“The country’s economy will suffer the impact from COVID-19, since less monetary mass in circulation will result in less consumption, as a consequence of the expected sharp decline in GDP.” This is how the situation is defined by Lorenzo Castilla, Development & Investment Director of Unibail-Rodamco-Westfield.
Nevertheless, he finds it difficult to expect a crisis similar to that of 2008 or a huge number of real estate companies having problems due to the low levels of leverage of players within the industry.
Sandra Daza, General Director of Gesvalt, pointed out that “In 2008 we experienced a financial crisis, which directly affected the real estate industry in full bubble mode. The current situation is external and has nothing to do with the internal management of our economy, so the response has been the same at a global level: fiscal impulse measures.”
Daza indicated that, although it is evident that the situation will have an impact on the real estate industry derived from the increase in unemployment rates, loss of purchasing power and uncertainty, it will not reach 2008 levels, and the leverage situation, healthier than that year, is going to allow to recover a positive situation in the short term.
“Unlike in the previous crisis, we find ourselves in a situation that will allow our industry to be the engine of economic recovery, which requires that the necessary measures be implemented to reactivate the economic flow and allow the creation of new employment.”
She added that it should also be noted that this impulse has been carried out within the EU framework regardless of each country’s starting point in terms of deficit and public debt.
Banks and Loan Situation
The managing director of Corestate Capital Advisors, Christopher Hütwohl, assured that, despite the real estate industry not being so leveraged, there is a significant liquidity issue in the corporate sector, especially in SMEs, due to the stoppage caused by the COVID lockdown. “Therefore, banks are being more careful with new loans, keeping liquidity reserves to face this increased credit risk, so financing issues may arise.”
He added that a drop in LTV / LTC ratios (to a maximum 50%) and greater selectivity in terms of locations / cities / regions where projects are financed can already be seen. “This will hamper mortgage lending and, as a result, slow down the current trend.”
Investment: 2019 vs 2020 Comparison. Conclusions and short-term trends
Sandra Daza, General Director of Gesvalt, thinks there is confidence in the EU’s role as a guide and anchor for the economic reconstruction of Spain.
The current trend is positive: 2019 set a record for direct investment in real estate assets in Spain, with more than € 12 billion, accounting for a 5% year-on-year increase:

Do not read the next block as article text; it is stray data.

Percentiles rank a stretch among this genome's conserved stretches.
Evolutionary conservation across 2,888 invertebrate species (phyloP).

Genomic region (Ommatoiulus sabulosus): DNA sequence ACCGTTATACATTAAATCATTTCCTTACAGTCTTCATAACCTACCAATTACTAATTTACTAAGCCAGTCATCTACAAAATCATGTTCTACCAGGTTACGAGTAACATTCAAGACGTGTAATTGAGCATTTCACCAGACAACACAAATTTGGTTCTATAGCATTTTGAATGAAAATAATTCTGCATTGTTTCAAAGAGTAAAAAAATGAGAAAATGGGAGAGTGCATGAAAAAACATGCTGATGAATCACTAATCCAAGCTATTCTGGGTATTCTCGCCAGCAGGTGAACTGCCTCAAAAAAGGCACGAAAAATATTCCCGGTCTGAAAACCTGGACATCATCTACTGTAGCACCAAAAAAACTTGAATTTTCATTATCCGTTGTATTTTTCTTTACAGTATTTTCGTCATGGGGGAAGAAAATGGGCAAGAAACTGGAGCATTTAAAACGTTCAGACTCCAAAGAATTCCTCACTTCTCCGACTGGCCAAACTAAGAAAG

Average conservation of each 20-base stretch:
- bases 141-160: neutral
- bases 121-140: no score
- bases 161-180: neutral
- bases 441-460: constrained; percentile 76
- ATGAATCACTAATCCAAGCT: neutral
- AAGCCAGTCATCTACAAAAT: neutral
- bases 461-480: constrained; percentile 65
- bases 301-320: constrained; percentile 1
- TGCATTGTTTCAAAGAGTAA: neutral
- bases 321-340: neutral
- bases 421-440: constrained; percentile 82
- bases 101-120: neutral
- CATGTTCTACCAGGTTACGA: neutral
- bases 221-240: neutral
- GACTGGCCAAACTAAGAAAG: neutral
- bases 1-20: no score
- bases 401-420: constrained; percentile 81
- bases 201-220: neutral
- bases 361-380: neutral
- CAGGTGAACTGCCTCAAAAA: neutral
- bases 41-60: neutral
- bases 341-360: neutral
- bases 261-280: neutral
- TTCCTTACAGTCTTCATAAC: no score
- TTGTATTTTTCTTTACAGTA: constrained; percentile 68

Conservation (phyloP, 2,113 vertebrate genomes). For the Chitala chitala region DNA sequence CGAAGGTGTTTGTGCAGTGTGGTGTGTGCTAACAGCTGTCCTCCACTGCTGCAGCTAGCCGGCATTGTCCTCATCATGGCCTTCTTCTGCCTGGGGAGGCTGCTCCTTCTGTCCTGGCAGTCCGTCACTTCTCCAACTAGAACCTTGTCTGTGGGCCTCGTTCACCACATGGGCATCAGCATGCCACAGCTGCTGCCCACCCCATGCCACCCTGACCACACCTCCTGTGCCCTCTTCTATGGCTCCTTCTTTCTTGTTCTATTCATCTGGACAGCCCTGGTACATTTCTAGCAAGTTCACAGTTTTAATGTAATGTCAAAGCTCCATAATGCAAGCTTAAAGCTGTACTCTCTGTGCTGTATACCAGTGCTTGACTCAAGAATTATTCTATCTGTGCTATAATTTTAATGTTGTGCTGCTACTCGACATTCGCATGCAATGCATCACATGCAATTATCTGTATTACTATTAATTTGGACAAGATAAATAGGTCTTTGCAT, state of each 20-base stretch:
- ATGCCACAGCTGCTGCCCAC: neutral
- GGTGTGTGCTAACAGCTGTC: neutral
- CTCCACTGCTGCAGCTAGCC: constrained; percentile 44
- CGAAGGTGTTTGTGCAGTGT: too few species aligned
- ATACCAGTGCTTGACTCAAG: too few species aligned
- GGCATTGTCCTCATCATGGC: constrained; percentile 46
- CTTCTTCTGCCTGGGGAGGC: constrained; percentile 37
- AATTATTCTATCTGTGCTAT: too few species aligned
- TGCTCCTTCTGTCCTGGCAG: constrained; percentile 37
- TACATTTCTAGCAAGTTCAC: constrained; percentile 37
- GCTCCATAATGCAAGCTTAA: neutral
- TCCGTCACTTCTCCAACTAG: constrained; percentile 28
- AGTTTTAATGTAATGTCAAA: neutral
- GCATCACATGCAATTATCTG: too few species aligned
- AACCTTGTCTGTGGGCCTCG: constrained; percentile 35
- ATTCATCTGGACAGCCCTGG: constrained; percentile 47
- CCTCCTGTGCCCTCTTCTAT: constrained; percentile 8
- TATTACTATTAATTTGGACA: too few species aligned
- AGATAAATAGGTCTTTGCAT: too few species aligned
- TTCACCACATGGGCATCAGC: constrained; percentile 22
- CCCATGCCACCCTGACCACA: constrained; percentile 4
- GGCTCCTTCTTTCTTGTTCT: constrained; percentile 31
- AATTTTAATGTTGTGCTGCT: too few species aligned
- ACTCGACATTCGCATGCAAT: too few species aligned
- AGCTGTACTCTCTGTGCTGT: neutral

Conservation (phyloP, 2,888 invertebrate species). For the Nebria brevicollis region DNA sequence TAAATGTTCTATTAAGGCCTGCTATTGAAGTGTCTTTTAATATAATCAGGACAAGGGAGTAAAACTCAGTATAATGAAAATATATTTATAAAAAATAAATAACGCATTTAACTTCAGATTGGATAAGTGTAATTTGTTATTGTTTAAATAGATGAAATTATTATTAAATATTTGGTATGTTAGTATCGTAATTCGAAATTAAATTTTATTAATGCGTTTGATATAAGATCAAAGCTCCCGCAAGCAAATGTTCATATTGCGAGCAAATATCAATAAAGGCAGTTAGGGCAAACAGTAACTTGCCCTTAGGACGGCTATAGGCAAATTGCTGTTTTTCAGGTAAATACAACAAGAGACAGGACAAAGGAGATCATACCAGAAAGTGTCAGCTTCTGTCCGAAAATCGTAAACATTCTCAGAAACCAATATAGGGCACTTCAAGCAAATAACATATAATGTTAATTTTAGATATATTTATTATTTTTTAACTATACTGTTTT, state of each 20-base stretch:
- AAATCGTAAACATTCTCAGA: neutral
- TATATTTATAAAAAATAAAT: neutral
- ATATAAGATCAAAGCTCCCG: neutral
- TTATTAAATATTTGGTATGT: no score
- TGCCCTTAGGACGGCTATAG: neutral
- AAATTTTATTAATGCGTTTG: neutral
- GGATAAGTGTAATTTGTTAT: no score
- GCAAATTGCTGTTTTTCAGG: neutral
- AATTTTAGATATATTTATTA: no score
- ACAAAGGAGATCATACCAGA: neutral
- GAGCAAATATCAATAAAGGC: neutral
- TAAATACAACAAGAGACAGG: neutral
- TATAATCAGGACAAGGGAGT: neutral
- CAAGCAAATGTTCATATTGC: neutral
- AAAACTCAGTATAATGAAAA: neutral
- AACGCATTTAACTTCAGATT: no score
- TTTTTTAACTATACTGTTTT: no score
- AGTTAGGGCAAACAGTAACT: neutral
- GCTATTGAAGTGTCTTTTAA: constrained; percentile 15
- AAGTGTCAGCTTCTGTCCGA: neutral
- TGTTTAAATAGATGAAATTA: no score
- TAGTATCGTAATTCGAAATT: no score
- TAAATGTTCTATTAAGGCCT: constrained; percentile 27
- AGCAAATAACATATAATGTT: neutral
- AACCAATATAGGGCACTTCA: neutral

- Housing: € 2 billion
- Retail: € 1.965 billion
- Offices: € 4.8 billion
- Logistics: € 1.85 billion
- Alternative Assets: € 1.65 billion
As regards alternative assets, student residences and nursing homes stood out over the rest.
Daza anticipates that assets within the retail and tourism industries will suffer the most. On the other hand, she thinks the prospect is not clear about offices and, to a lesser extent, housing and logistics, which have been less impacted.
Investment data: More than € 3 billion were invested in real estate in Q1 2020, 25% more than in Q1 2019. This was mainly due to housing, services and especially retail, which doubled investment compared to 2019. This reflects the positive trend seen at the beginning of this year:
- Housing: € 500 million
- Retail: € 800 million
- Offices: € 850 million
- Logistics: € 400 million
- Hotel: € 300 million
How Nursing Homes Deal with the Situation to Maintain a Quality Standard
Jorge Guarner, President of Healthcare Activos, said that although nursing homes have been under the spotlight during the crisis, their situation has not been dealt with in-depth. “We must be very proud of our health system, since Spain has the second-longest life expectancy in the world, just after Japan.”
Residences are a key factor in the healthcare system, since 60% of hospital costs are incurred within the last five years of people’s lives. He added that it is calculated that 15% of the elderly over 80 need to be institutionalized since they are dependent, multi-pathological, and polymedicalized.
It is important to emphasize that the purpose of nursing homes is to care and not cure, which is hospitals’ business. Within this framework, putting the person at the center and offering them the best possible services around them, the role of nursing homes is essential to care for those in need, taking care of the elderly with high dependency, and relieving the burden on hospitals.
The President of Healthcare Activos demands agreements for health systems and nursing homes at the European level, since nursing care needed by patients is similar in all countries.